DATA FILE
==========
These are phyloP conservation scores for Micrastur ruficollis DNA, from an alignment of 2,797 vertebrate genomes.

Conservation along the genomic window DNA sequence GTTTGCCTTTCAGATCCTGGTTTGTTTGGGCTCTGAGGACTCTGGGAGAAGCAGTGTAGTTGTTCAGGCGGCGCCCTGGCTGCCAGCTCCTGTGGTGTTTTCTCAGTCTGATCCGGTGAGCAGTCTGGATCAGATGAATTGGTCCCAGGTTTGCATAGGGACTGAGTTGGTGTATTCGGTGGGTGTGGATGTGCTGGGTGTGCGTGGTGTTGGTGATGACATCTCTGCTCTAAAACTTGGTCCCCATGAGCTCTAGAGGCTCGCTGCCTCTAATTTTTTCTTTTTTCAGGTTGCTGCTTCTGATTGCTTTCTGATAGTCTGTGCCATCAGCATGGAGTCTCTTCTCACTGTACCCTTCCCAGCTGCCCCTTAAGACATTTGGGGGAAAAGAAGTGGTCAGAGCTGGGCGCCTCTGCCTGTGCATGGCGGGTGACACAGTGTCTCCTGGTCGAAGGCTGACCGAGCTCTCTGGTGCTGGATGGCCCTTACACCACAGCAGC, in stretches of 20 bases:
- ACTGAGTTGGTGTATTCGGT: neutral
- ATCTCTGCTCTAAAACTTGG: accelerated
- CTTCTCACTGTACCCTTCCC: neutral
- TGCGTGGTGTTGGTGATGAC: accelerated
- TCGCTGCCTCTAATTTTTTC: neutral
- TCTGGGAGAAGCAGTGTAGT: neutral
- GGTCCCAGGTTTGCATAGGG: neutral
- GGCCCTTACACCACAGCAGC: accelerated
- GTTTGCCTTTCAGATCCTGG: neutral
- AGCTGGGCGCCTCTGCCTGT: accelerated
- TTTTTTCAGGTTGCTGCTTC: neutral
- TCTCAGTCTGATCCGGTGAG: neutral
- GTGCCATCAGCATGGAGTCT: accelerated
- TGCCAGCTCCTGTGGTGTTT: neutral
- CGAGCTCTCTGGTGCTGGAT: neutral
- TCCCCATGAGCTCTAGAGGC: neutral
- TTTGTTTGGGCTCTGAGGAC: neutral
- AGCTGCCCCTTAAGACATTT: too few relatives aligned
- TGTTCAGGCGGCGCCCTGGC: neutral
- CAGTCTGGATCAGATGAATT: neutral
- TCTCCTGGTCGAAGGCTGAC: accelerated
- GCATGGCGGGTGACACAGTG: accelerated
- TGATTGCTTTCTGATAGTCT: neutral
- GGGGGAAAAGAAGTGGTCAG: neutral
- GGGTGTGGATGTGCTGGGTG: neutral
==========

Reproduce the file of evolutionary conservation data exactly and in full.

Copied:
These are phyloP conservation scores for Micrastur ruficollis DNA, from an alignment of 2,797 vertebrate genomes.

Conservation along the genomic window DNA sequence GTTTGCCTTTCAGATCCTGGTTTGTTTGGGCTCTGAGGACTCTGGGAGAAGCAGTGTAGTTGTTCAGGCGGCGCCCTGGCTGCCAGCTCCTGTGGTGTTTTCTCAGTCTGATCCGGTGAGCAGTCTGGATCAGATGAATTGGTCCCAGGTTTGCATAGGGACTGAGTTGGTGTATTCGGTGGGTGTGGATGTGCTGGGTGTGCGTGGTGTTGGTGATGACATCTCTGCTCTAAAACTTGGTCCCCATGAGCTCTAGAGGCTCGCTGCCTCTAATTTTTTCTTTTTTCAGGTTGCTGCTTCTGATTGCTTTCTGATAGTCTGTGCCATCAGCATGGAGTCTCTTCTCACTGTACCCTTCCCAGCTGCCCCTTAAGACATTTGGGGGAAAAGAAGTGGTCAGAGCTGGGCGCCTCTGCCTGTGCATGGCGGGTGACACAGTGTCTCCTGGTCGAAGGCTGACCGAGCTCTCTGGTGCTGGATGGCCCTTACACCACAGCAGC, in stretches of 20 bases:
- ACTGAGTTGGTGTATTCGGT: neutral
- ATCTCTGCTCTAAAACTTGG: accelerated
- CTTCTCACTGTACCCTTCCC: neutral
- TGCGTGGTGTTGGTGATGAC: accelerated
- TCGCTGCCTCTAATTTTTTC: neutral
- TCTGGGAGAAGCAGTGTAGT: neutral
- GGTCCCAGGTTTGCATAGGG: neutral
- GGCCCTTACACCACAGCAGC: accelerated
- GTTTGCCTTTCAGATCCTGG: neutral
- AGCTGGGCGCCTCTGCCTGT: accelerated
- TTTTTTCAGGTTGCTGCTTC: neutral
- TCTCAGTCTGATCCGGTGAG: neutral
- GTGCCATCAGCATGGAGTCT: accelerated
- TGCCAGCTCCTGTGGTGTTT: neutral
- CGAGCTCTCTGGTGCTGGAT: neutral
- TCCCCATGAGCTCTAGAGGC: neutral
- TTTGTTTGGGCTCTGAGGAC: neutral
- AGCTGCCCCTTAAGACATTT: too few relatives aligned
- TGTTCAGGCGGCGCCCTGGC: neutral
- CAGTCTGGATCAGATGAATT: neutral
- TCTCCTGGTCGAAGGCTGAC: accelerated
- GCATGGCGGGTGACACAGTG: accelerated
- TGATTGCTTTCTGATAGTCT: neutral
- GGGGGAAAAGAAGTGGTCAG: neutral
- GGGTGTGGATGTGCTGGGTG: neutral